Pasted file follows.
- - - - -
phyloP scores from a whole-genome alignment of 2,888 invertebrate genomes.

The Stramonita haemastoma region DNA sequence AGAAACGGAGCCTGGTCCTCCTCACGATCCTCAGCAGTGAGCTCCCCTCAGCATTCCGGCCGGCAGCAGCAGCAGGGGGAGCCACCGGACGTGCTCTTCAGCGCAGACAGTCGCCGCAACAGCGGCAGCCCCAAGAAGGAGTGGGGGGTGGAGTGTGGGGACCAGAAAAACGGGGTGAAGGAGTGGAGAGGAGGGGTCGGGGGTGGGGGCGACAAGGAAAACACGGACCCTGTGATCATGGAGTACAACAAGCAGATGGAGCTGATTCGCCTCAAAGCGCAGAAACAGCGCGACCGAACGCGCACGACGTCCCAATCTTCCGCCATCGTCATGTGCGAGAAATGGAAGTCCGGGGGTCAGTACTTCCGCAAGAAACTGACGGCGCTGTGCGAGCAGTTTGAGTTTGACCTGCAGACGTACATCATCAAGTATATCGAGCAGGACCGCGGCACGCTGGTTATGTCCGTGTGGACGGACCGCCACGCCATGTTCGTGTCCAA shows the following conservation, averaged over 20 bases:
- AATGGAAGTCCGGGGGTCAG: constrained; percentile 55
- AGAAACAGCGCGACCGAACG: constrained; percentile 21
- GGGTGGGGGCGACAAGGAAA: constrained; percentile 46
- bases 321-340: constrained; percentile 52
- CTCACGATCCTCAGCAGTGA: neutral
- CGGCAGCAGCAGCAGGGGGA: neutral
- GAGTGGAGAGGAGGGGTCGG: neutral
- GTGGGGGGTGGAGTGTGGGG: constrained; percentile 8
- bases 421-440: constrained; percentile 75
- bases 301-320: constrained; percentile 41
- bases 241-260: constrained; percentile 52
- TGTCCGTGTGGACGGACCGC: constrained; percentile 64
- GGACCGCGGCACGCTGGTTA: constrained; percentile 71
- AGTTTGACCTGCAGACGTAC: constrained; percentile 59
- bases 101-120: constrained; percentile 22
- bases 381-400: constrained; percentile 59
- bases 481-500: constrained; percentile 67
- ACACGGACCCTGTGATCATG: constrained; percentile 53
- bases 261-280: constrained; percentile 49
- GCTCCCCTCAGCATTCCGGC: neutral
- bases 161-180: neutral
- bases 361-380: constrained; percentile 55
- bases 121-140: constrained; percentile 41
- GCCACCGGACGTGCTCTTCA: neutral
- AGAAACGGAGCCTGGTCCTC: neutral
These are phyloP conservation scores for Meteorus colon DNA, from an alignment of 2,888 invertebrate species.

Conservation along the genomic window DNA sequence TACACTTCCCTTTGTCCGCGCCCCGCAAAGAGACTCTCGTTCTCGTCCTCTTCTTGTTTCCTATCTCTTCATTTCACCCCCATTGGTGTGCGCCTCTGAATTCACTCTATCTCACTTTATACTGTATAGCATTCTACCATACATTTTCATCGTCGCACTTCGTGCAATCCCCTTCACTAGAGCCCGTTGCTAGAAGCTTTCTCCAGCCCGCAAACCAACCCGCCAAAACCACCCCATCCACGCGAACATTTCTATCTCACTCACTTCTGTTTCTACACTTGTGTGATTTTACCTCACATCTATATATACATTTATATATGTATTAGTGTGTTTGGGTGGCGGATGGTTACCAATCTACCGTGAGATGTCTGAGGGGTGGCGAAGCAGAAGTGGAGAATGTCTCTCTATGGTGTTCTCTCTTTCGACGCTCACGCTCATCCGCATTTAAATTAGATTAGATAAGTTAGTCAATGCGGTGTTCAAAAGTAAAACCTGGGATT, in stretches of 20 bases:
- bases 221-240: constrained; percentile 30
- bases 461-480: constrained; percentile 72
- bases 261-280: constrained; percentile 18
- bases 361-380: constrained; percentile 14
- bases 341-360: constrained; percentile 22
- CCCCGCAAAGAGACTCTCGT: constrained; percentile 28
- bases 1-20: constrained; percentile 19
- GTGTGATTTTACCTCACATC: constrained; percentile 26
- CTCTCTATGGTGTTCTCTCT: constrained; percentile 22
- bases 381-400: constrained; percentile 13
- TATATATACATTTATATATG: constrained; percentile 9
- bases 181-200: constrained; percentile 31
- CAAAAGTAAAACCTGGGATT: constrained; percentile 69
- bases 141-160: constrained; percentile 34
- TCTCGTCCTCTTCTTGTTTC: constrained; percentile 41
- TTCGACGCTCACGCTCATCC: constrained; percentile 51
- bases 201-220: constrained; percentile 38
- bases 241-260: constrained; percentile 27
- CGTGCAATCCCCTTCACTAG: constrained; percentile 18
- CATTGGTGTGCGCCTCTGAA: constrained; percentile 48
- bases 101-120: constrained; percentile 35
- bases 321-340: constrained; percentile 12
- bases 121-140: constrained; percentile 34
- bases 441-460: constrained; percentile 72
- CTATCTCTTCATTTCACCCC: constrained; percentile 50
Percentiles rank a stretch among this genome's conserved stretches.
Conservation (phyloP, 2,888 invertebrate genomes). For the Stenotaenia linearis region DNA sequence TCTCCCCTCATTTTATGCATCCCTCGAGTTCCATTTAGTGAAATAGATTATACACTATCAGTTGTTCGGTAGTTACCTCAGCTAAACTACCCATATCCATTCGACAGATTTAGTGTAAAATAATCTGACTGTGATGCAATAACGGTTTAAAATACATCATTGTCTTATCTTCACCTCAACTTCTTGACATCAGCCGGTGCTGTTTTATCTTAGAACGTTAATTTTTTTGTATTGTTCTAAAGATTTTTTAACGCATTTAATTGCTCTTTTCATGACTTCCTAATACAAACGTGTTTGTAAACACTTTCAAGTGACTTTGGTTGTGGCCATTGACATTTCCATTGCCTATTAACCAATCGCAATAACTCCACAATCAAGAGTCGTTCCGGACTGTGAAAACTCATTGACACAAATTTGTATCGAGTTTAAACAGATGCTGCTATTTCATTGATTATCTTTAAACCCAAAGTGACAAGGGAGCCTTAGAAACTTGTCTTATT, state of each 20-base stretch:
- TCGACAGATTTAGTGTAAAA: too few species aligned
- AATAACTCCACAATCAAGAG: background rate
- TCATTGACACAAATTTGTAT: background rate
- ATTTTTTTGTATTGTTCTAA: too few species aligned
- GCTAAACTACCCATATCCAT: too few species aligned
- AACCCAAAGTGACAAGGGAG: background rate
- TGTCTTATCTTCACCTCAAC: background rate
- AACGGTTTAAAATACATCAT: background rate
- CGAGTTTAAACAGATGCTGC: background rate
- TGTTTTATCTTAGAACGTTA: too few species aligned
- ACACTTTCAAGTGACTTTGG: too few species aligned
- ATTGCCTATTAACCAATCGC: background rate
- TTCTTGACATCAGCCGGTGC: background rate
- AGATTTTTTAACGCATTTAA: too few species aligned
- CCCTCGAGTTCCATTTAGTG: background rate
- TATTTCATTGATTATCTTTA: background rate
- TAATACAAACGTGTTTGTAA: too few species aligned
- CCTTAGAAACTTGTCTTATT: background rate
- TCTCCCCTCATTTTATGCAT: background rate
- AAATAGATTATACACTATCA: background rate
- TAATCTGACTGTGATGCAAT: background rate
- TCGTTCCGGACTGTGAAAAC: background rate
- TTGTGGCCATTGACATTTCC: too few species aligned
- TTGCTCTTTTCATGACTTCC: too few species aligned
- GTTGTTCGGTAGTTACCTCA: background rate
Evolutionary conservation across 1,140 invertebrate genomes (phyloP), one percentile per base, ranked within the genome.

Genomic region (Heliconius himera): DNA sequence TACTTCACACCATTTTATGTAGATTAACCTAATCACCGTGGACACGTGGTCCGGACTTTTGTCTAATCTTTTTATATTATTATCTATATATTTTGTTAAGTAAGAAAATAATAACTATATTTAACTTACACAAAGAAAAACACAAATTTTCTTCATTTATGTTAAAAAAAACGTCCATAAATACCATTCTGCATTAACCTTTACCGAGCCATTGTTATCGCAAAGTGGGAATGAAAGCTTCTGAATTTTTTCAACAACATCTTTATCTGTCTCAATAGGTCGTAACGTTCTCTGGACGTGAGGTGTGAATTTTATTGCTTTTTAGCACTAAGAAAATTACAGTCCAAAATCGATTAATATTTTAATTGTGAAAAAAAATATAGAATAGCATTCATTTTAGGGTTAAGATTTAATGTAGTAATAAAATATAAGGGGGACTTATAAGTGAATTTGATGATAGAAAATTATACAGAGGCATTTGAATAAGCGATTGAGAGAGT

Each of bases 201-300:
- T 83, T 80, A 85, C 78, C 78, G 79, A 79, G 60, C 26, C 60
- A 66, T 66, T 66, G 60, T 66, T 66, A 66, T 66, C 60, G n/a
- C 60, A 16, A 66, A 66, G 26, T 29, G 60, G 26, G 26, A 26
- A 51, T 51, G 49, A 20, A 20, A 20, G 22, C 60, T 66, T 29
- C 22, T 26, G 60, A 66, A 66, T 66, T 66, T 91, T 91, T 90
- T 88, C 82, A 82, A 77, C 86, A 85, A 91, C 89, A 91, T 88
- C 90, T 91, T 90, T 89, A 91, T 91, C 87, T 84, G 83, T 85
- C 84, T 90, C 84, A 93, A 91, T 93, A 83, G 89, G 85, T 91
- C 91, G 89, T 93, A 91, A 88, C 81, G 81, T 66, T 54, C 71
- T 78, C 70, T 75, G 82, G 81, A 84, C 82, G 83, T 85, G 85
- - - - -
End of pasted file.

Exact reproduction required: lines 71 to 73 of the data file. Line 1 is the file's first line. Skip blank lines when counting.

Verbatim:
- CCCTCGAGTTCCATTTAGTG: background rate
- TATTTCATTGATTATCTTTA: background rate
- TAATACAAACGTGTTTGTAA: too few species aligned